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Web sites compete with bookstore prices

Beep…$39.45…beep…$103.65…beep…$169.85…beep…$214.80…

The University Bookstore’s cash registers are ringing in the spring semester one textbook at a time, but some students have decided to go a different route.

Wishing to avoid the hefty price tags, they have decided to shop at online used book retailers such as Half.com and Amazon.com, which were referred to as the “Napsters of the book industry” in a recent New York Times article.

Basic economic theory declares that as the number of firms selling textbooks increases, prices will go down due to competition.

While both Amazon.com and Half.com are notorious for keeping their seller information private, a cursory glance at either of the sites indicates that the number of textbook sellers is in the thousands, at least.

Those sellers can be anyone, from large used textbook distributors to college students wishing to get rid of unwanted textbooks.

Unlike brick-and-mortar textbook retailers, the students can set whatever price will get rid of their textbooks quickest. The result? Significant savings.

For instance, “The Scott Foresman Handbook for Writers,” a book used in several English courses across campus, sells for $42 used at the University bookstore. That same edition can be found for $36.25 with shipping included on Half.com; however, last year’s edition, which has essentially the same information, sells for only $12.65 — a savings of 60 percent or $29.

That is why senior Justin Fujka attempts to purchase all of his books online.

“The only reason I buy books online is to save money,” he said. “I’ve never had a bad experience buying them, but sometimes it can be hard to find all the ones I need.”

Maureen Ireland, the assistant director of the University Bookstore, often cites that as one of the many services they offer that online retailers do not.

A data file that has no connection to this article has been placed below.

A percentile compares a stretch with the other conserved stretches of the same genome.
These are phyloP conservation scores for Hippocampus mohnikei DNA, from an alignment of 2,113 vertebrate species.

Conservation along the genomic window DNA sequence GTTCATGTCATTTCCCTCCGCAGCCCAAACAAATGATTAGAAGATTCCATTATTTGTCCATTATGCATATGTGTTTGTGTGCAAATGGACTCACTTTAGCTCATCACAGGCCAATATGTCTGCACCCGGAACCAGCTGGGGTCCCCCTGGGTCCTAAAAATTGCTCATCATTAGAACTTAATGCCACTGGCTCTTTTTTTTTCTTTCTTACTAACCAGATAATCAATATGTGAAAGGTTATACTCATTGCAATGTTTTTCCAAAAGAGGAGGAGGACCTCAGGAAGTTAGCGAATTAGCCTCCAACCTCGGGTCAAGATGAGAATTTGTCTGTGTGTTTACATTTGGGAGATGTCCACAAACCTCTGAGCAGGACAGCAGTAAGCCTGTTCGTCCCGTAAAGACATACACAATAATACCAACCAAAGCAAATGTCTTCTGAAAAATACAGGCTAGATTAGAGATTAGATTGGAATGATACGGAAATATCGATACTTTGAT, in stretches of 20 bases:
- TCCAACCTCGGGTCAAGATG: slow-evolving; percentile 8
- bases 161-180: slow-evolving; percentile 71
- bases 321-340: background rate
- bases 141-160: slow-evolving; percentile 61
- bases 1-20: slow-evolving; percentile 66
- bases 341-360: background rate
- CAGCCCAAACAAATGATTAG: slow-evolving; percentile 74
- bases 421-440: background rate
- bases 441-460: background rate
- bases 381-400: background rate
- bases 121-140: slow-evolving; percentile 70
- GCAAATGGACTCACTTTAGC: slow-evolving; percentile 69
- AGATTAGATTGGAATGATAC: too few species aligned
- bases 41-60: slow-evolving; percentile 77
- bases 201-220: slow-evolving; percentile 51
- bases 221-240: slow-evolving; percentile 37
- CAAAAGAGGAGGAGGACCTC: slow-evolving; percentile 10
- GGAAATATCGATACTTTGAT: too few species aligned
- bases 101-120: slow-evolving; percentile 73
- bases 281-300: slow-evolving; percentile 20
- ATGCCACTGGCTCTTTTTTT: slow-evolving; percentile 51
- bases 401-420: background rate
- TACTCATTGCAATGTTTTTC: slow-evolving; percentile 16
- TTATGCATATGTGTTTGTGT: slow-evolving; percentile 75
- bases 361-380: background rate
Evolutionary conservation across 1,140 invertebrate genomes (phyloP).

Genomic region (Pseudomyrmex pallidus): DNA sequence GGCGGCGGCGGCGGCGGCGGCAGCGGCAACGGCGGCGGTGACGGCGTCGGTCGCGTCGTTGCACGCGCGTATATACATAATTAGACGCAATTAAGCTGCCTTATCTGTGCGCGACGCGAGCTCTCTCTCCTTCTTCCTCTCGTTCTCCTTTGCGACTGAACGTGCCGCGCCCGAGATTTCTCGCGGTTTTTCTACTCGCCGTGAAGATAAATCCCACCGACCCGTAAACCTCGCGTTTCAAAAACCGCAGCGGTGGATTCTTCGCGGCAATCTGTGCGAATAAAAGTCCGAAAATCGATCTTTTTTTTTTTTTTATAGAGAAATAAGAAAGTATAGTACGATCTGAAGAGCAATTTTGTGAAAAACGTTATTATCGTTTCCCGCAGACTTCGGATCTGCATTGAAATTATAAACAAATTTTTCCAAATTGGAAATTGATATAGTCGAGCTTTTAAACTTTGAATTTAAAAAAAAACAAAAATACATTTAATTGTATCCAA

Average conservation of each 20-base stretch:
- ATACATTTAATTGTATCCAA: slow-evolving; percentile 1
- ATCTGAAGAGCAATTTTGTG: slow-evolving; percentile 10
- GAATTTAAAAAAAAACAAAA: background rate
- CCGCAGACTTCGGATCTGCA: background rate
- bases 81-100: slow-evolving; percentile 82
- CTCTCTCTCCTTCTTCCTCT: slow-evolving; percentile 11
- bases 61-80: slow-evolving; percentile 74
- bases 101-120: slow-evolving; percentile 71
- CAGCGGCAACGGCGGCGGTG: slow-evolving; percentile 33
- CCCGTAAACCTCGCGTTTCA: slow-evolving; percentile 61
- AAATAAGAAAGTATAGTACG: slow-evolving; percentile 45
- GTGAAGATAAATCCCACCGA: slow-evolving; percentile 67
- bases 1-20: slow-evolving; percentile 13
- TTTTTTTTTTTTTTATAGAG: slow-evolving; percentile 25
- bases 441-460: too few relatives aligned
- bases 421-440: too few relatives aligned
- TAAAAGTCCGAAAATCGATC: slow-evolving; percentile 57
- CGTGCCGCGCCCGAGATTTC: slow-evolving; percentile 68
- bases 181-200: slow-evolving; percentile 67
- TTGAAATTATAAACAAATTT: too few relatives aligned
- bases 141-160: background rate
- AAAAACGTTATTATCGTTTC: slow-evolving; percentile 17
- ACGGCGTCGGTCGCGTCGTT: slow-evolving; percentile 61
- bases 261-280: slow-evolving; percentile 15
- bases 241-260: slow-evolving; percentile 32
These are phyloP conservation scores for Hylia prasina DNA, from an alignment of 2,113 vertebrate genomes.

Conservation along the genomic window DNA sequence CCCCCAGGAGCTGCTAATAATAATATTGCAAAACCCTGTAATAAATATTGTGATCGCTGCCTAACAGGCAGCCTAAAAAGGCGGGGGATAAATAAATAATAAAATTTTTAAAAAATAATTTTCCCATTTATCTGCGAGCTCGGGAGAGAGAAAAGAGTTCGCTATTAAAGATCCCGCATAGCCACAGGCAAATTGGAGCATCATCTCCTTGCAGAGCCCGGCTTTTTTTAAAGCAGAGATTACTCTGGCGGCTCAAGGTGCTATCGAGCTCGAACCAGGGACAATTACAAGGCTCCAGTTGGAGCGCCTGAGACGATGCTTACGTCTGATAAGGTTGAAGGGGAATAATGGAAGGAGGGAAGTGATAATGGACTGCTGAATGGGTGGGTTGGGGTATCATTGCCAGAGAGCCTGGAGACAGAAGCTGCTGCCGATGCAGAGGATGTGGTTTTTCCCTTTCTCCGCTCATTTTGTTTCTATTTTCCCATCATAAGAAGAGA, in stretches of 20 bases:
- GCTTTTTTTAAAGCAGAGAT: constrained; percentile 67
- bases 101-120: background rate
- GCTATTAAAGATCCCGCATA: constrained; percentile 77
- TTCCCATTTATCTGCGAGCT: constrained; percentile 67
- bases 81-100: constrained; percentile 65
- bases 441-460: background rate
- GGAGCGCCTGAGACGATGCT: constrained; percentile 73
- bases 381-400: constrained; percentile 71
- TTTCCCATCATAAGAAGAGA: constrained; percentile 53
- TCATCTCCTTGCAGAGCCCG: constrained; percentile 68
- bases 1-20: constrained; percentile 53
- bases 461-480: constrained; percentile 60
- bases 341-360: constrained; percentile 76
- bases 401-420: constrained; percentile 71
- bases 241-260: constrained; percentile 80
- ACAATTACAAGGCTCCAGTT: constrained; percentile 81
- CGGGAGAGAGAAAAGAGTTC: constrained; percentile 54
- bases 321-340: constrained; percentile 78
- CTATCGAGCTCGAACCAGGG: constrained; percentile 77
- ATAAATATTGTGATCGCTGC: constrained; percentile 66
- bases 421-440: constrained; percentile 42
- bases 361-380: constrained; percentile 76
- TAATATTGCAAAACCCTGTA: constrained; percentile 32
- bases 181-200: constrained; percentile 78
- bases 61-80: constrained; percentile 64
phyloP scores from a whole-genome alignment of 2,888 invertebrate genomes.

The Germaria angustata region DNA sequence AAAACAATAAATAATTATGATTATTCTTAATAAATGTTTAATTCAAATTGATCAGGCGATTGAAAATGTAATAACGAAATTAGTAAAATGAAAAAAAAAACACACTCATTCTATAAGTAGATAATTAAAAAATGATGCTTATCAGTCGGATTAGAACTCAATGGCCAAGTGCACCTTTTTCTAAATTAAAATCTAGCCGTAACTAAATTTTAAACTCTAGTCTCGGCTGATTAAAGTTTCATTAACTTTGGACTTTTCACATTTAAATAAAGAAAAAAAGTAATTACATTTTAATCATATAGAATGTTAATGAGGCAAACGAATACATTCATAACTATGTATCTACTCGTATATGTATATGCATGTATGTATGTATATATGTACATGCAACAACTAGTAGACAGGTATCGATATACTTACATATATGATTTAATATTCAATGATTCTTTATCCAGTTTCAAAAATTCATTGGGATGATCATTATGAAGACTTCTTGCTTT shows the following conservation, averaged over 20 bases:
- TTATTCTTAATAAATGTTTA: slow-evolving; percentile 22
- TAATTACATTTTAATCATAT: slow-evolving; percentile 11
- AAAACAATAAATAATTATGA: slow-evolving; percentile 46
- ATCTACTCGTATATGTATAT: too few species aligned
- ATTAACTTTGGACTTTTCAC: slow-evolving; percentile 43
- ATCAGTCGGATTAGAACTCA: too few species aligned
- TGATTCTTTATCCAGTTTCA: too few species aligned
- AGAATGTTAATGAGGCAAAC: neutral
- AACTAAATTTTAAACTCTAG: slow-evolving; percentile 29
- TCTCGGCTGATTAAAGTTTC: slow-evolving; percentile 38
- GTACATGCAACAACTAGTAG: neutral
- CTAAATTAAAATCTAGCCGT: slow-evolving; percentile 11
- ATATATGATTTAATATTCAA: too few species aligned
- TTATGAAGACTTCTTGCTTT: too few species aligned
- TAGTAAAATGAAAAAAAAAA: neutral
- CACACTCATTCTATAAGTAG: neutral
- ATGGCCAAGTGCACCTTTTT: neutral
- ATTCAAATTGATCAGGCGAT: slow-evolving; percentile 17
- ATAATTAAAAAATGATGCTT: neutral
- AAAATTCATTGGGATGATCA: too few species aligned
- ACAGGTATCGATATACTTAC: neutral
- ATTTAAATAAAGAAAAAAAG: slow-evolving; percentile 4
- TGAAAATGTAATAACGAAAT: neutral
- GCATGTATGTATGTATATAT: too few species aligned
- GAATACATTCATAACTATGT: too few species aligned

“It is our commitment to get every piece of course material that the teacher wants,” she said, “So it might be chemistry and they also have to get the little kits they put together, the goggles and all that. We’ll carry everything that professor needs to have his class be successful.”

Student Book Exchange manager Steve Donnelly is not worried either. He said the Internet has not affected his sales very much, and he does not expect it to get worse anytime soon.

“Still, the most convenient thing to do, I think, is to go to the store, find all your books used, buy them at once. Get it all done. You don’t pay freight. Returns are easy to do. Get it out of the way,” he explained, later reiterating the ability to make easy returns, which is more difficult to do with online sellers.

Ireland could not agree more.

“Those are individual sellers who are sitting in their basements. What you can get from us is a guarantee that the book is in good condition … We’ll take care of any kind of problem with it. We don’t charge shipping and handling fees,” she said.

Ireland also wanted to remind students that they can avoid the lines at the University bookstore by ordering their books through MyBSGU.

Students ordering on that web site also receive priority access to used books, she said.

So while online textbook retailers may have the better price, Ireland and Donnelly contest they provide the better service.

“After all,” Ireland said, “some people are lucky and some people are not. I personally bought a used video game that came crushed in the mail and there was nothing I could do about it.”

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